900°C where zinc sulphide (ZnS) converts into the more active zinc oxide (ZnO). At the
same time sulphur reacts with oxygen giving out sulphur dioxide which subsequently is
converted to sulphuric acid – an important commercial by-product.



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Figure 9: Zinc roasting (The Metallurgical Society)
Roasting is an exothermic process and no additional fuel is used; the heat generated is
recovered. The zinc oxide (calcine) passes from the furnace and is collected and cooled.
Roaster gases are treated in hot EPs to remove dust (which is passed to the calcine). Other
dust and volatile metals such as Hg and Se are removed in a gas cleaning train that
incorporates scrubbing systems and wet EPs. The sulphur dioxide is then converted to
sulphuric acid in a conventional recovery system. The zinc is normally recovered from the
concentrate by pyrometallurgical (Imperial Smelting, IS) or hydrometallurgical methods.
Pyrometallurgical methods are used in other parts of the world, like Japan, China and Poland,
but have gradually lost their importance and are not used in EU for simple zinc concentrates.
Determining factors are the need for the extra distillation stage to obtain high-grade zinc and
the relatively low zinc extraction efficiency. The IS process is an energy-intensive process
and thus became very expensive following the rise of energy prices in recent years. This, and
the lower production of bulk concentrates containing significant amounts of lead led to
abandoning more and more the Imperial Smelting process. The major difference of the
hydrometallurgical process and the Imperial Smelting process is that the first produce very
pure zinc directly, whereas the latter produces lower grade zinc that still contains significant
impurities that have to be removed by thermal refining in the zinc refinery. The
pyrometallurgical Imperial Smelting Furnace process (ISF) is however still of importance in
EU because it enables complex lead-zinc concentrates and secondary material to be treated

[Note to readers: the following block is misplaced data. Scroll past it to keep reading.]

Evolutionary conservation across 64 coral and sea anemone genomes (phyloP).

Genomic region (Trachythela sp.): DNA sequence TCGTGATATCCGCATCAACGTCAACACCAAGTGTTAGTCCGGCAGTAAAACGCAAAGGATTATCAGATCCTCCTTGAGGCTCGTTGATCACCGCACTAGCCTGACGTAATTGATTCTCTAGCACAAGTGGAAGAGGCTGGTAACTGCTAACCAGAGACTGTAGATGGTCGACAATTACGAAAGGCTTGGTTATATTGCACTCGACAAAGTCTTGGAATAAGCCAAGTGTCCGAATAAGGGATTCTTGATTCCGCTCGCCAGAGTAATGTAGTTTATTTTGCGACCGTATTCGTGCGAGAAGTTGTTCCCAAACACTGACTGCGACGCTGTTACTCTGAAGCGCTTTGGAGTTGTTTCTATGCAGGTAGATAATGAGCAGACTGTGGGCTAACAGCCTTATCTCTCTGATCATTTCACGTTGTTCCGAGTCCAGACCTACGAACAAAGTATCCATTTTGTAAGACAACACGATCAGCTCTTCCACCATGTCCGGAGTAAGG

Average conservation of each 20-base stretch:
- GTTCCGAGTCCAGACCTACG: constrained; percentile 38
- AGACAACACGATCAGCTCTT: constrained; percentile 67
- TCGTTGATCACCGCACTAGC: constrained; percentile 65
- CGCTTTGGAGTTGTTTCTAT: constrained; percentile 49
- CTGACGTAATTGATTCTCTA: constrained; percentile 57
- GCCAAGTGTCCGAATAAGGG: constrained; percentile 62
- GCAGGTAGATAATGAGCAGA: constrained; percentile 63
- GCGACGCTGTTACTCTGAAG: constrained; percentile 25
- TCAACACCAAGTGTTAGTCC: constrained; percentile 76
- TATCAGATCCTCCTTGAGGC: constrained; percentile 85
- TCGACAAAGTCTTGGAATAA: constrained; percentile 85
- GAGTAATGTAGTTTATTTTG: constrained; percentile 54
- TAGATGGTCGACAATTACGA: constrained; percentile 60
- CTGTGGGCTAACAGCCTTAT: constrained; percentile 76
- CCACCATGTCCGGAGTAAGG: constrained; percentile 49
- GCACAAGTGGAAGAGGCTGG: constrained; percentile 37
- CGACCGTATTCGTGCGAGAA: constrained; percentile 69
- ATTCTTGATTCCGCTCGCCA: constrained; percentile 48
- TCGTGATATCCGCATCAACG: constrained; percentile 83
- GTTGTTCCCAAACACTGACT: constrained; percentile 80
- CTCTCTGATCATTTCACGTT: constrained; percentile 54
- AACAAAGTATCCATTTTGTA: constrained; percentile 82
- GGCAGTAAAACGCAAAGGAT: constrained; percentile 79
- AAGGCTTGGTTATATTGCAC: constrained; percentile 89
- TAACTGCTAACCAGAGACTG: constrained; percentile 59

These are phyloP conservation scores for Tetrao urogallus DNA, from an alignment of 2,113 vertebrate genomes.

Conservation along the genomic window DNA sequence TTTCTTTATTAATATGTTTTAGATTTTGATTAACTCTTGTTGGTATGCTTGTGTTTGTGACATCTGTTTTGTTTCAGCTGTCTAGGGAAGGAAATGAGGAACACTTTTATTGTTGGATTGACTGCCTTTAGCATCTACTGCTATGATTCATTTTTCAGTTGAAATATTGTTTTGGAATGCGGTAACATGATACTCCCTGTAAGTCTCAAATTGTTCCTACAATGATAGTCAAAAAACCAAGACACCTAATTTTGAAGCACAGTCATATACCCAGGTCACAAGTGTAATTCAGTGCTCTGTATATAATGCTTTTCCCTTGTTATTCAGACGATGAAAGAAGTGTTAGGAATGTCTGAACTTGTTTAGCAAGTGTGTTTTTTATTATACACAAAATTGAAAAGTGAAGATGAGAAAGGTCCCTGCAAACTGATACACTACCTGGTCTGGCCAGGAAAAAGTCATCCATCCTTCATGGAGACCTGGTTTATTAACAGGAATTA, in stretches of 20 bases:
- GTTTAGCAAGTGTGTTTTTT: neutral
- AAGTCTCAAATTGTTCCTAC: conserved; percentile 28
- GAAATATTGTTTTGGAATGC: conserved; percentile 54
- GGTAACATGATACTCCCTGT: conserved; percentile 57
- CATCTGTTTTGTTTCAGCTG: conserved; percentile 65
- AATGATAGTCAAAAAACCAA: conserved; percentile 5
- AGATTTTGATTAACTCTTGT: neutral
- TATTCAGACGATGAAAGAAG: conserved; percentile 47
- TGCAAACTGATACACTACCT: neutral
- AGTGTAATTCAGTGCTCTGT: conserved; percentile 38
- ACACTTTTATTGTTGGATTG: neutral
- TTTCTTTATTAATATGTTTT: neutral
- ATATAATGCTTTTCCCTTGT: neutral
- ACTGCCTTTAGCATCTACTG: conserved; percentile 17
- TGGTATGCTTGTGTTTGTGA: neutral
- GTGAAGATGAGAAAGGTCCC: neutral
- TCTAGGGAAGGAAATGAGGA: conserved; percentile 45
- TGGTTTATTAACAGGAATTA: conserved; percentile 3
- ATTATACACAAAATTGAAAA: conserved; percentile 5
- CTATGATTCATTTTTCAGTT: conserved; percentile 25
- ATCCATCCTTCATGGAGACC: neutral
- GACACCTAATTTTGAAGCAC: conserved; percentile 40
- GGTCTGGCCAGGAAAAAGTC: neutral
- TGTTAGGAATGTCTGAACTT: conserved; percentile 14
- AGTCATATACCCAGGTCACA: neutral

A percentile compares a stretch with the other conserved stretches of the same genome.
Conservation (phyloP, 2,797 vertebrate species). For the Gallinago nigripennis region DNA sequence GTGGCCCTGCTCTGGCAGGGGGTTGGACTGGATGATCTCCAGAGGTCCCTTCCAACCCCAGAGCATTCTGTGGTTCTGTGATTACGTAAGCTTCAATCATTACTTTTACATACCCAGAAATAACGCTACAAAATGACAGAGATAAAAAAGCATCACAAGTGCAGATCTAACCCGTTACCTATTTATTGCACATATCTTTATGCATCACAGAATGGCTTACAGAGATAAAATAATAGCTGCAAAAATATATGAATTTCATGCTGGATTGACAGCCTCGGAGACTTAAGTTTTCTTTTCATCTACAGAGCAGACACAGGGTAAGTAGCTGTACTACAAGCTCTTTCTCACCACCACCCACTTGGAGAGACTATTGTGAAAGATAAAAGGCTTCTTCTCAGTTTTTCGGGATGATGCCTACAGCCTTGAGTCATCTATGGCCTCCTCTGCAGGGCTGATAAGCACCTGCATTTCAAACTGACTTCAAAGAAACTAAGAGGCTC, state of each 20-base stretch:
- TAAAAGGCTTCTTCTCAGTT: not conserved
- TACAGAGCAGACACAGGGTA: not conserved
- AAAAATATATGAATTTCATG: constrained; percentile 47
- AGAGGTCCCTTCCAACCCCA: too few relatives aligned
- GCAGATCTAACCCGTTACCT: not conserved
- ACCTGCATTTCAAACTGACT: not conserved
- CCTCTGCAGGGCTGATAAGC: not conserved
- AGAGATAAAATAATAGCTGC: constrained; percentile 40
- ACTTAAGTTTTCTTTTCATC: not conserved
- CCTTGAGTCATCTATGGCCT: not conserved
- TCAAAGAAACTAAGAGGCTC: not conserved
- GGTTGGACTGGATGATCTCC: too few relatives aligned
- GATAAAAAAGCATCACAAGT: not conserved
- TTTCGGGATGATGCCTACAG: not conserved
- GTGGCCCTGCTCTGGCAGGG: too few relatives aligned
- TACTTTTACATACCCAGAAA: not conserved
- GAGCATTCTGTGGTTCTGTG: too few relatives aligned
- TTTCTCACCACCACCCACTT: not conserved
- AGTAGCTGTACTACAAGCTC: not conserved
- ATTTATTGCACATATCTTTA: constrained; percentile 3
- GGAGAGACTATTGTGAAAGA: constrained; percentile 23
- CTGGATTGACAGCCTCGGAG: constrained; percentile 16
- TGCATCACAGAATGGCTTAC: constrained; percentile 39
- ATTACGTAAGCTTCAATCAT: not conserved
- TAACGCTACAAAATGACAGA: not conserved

simultaneously, yielding saleable lead and zinc. It can also consume residues from other
processes.
Zinc produced in the Imperial Smelting Furnace may contain varying amounts of cadmium,
lead, copper, arsenic, antimony and iron and the process uses a refining stage. Zinc from the
ISF is refined by reflux distillation in columns containing a large number of refractory trays
(New Jersey Distillation). The lower ends of the columns are heated externally by natural
gas. The upper ends are not heated and run cool enough to reflux the higher boiling point
metals before vapours pass to a condenser. The New Jersey distillation column is also used
for secondary zinc materials.
Distillation proceeds in two stages; first the separation of zinc and cadmium from lead and
then separation of cadmium from zinc. In the first stage, molten zinc is fed into a column
where all the cadmium and a high proportion of the zinc are distilled. The mixture is
condensed and fed directly to a second column. This column is operated at a slightly lower
temperature to distil mainly cadmium, which is condensed as a zinc-cadmium alloy. The
alloy is transferred to a cadmium refinery. The metal run-off from the bottom of the second
column is high-grade zinc (SHG) of 99.995% purity.
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The run-off metal from the first stage is zinc with lead, tin, arsenic, iron, antimony and
copper impurities. This alloy is cooled to separate lead, which is recycled to the ISF splash
condenser and an inter-metallic compound of iron, zinc and arsenic, which is recycled to the
ISF itself.
The zinc is then treated with sodium to remove residual arsenic and antimony as sodium
arsenides and antimonides, which are also recycled to the ISF. The zinc produced in this way
is of a lower grade (GOB), but free of cadmium, and is used mainly for galvanising.




Figure 10: Diagram of zinc/cadmium distillation
The hydrometallurgical route is used for zinc sulphide (blendes), oxide, carbonate or silicate
concentrates and is responsible for about 80% -90% of the total world output. The majority
of the EU production facilities use the electrolytic process.
Sulphide concentrates are roasted first in fluidised bed roasters to produce zinc oxide and
sulphur dioxide. Leaching of the calcine is then carried out in a number of successive stages
using a gradually increasing strength of hot sulphuric acid. The initial stages do not dissolve
significant amounts of iron but the later ones do. The leaching process is carried out in a
variety of reactors using open tanks, sealed vessels and pressure vessels or a combination of
them.